A: 11 requires APP entities to take reasonable steps to secure the personal information it holds from misuse, interference or loss, as well as unauthorised access, modification or disclosure. Where there may be unauthorised access to personal information which results in identity fraud, the OAIC may make inquiries of the entity regarding the steps it took to secure the personal information prior to its disclosure. Where records containing personal information are sent via email, entities may wish to consider steps such as secure/encrypted email services and/or the use of password protection on documents containing sensitive information, in order to limit the risk of unauthorised access or disclosure. Further information can be found in the OAIC’s Guide to securing personal information: oaic.gov.au/privacy/guidance-and-advice/guide-to-securing-personal-information
Q: What about data that you include on your laptop for your clients? Should this be in an online platform rather than on a desktop?
A: 11 requires APP entities to take reasonable steps to secure the personal information it holds from misuse, interference or loss, as well as unauthorised access, modification or disclosure. As the APPs are not prescriptive, it is up to entities to consider what steps may be reasonable for their needs and business models. Entities may wish to refer to the OAIC’s Guide to securing personal information: oaic.gov.au/privacy/guidance-and-advice/guide-to-securing-personal-information, which contains information on the steps entities can take as part of their obligations under APP 11. In addition, the Australian Cyber Security Centre has published some general advice that might help you resolve this question. See: cyber.gov.au/publications/security-tips-personal-devices and cyber.gov.au/publications/small-business-cyber-security-guide
Q: You mentioned the security of e-mail In Boxes where personal data is stored there (and who doesn’t do that?). You mentioned steps should be taken to secure the In Box. Could you please provide some examples of these steps, or what would be considered ‘best practice’ to secure In Boxes?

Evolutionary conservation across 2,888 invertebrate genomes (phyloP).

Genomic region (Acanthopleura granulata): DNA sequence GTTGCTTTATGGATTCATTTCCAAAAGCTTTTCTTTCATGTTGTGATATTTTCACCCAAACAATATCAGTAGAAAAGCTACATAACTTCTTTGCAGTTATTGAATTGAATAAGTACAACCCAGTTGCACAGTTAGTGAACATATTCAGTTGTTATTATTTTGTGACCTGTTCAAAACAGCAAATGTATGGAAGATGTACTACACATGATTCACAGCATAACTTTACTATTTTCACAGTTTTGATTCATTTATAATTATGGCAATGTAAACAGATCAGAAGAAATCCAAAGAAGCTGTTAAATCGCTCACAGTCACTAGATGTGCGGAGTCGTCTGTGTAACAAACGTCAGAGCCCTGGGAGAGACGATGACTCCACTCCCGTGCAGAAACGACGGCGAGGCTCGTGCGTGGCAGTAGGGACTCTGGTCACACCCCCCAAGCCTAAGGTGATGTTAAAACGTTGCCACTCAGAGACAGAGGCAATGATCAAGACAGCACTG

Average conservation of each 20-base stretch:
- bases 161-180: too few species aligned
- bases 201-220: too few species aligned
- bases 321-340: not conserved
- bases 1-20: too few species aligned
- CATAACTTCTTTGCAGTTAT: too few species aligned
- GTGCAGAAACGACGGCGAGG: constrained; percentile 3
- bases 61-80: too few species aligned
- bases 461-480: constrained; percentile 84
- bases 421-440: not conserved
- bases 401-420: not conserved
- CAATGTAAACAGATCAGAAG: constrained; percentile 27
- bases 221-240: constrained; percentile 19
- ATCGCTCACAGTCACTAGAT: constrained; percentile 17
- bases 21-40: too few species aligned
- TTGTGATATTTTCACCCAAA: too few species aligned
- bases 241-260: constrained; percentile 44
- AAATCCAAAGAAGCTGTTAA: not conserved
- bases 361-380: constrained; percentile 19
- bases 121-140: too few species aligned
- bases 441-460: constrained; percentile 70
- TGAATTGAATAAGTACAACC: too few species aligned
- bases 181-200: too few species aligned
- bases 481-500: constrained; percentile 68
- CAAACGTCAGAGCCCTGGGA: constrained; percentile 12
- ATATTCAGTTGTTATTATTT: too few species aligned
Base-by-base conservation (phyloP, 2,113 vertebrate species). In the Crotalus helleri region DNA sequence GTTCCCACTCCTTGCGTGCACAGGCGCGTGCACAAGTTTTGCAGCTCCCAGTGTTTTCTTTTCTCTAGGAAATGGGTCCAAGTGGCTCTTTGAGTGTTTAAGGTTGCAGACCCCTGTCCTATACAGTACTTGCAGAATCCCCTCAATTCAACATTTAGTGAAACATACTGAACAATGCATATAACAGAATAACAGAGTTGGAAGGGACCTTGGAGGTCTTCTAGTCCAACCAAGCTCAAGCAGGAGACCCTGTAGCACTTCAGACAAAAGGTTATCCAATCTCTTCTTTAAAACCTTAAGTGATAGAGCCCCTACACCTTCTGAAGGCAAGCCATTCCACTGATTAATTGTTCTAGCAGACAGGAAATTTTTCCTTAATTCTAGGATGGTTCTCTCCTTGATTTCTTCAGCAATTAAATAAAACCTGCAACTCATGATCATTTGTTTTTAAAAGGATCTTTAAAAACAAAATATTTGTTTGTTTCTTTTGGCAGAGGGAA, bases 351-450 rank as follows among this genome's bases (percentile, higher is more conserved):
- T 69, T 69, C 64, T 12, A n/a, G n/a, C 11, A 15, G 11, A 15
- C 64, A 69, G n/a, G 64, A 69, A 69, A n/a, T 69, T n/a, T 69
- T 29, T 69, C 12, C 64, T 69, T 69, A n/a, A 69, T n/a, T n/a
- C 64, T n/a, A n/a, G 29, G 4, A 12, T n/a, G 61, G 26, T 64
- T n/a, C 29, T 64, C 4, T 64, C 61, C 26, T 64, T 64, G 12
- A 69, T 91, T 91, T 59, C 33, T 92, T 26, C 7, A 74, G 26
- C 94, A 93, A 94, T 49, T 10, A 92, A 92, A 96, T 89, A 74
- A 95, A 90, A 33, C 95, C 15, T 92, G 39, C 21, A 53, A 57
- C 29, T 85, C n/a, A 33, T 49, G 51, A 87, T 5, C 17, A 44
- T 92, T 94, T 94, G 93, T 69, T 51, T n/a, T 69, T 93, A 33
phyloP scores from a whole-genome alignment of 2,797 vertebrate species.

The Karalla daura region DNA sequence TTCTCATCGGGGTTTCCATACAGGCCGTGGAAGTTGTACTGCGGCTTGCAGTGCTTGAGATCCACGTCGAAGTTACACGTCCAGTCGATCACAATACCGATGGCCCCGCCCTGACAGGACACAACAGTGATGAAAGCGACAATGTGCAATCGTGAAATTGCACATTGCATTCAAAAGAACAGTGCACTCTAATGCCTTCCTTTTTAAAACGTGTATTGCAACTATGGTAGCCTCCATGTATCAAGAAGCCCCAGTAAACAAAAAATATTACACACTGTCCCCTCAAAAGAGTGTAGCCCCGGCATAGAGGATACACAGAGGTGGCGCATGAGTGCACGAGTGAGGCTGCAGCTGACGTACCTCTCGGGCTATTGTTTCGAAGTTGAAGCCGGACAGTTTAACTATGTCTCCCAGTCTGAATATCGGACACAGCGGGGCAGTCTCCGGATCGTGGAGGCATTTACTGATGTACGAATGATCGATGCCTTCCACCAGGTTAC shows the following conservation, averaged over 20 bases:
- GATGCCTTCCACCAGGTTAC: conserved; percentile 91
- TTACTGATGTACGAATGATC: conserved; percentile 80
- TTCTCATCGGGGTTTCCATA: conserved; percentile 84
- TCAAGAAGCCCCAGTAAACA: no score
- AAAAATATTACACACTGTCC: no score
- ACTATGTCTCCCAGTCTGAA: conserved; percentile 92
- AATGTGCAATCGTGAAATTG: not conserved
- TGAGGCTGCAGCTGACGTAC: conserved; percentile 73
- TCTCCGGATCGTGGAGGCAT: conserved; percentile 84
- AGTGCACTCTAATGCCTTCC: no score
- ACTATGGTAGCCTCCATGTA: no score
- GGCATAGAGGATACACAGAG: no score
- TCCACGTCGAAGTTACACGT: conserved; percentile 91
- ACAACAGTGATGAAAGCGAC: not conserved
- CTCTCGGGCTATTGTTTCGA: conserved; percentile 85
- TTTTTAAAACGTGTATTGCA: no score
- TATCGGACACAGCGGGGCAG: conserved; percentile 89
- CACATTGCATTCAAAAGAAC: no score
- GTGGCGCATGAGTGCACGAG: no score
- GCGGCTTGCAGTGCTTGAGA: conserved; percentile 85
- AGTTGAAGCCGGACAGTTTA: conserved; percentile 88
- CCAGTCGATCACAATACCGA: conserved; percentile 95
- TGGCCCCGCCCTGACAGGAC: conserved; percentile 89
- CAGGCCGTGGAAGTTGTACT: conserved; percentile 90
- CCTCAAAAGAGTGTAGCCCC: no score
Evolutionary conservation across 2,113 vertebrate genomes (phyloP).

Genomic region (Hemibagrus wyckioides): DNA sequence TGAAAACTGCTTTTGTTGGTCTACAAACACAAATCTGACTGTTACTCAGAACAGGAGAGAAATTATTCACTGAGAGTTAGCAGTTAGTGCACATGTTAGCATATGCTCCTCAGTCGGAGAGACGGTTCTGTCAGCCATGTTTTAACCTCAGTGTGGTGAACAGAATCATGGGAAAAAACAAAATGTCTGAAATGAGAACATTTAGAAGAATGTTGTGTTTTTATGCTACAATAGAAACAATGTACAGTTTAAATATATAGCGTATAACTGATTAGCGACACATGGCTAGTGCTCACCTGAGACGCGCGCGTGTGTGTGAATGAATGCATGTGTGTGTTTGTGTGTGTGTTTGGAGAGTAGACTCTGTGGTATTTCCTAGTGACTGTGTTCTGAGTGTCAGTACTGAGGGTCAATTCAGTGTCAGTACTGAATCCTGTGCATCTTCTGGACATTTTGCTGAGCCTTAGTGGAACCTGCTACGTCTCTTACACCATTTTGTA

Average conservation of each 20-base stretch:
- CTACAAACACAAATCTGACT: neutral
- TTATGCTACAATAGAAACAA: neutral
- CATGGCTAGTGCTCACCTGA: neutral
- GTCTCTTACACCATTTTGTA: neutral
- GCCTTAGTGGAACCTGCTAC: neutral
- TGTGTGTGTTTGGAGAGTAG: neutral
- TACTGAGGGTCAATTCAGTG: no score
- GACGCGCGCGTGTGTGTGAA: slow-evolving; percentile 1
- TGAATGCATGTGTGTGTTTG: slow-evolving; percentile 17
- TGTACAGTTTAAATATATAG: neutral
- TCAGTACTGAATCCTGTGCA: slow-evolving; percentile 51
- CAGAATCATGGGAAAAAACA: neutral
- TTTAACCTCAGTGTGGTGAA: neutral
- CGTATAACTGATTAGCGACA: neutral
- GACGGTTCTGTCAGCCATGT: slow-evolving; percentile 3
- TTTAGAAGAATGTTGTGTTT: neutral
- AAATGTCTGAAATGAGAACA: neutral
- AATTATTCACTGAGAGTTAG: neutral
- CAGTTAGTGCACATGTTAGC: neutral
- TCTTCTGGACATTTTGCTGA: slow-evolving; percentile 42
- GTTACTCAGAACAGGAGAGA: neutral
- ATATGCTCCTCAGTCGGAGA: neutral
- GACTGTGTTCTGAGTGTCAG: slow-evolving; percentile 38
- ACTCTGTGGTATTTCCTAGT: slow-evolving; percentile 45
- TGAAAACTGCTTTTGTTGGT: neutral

A: An issue with the use of email inboxes/subfolders as a primary storage location is that people who gain access to the mailbox gain access to the information stored within it. Given the frequency of email phishing attacks that result in unauthorised access by malicious third parties to email accounts (and the associated access credentials), entities may consider moving sensitive or personal information out of email accounts and into more secure locations where additional protections and access controls can be put in place. Additionally, once this information is copied from the email account to a more secure/access-controlled location, entities should consider deleting the relevant emails from the account and emptying the trash folder. Further information about passwords and security measures can be found in the chapter on Access Security in the OAIC’s Guide to securing personal information: oaic.gov.au/privacy/guidance-and-advice/guide-to-securing-personal-information
Q: It is my understanding that maximum penalties for privacy breaches are likely to increase to $10 million.
A: Yes, the maximum penalty is currently $2.1 million, but for small businesses with an annual turnover of $3 million or more, penalties will increase to the greatest of: $10 million, or three times the value of any benefit obtained through the misuse of information, or 10% of a company’s annual domestic turnover.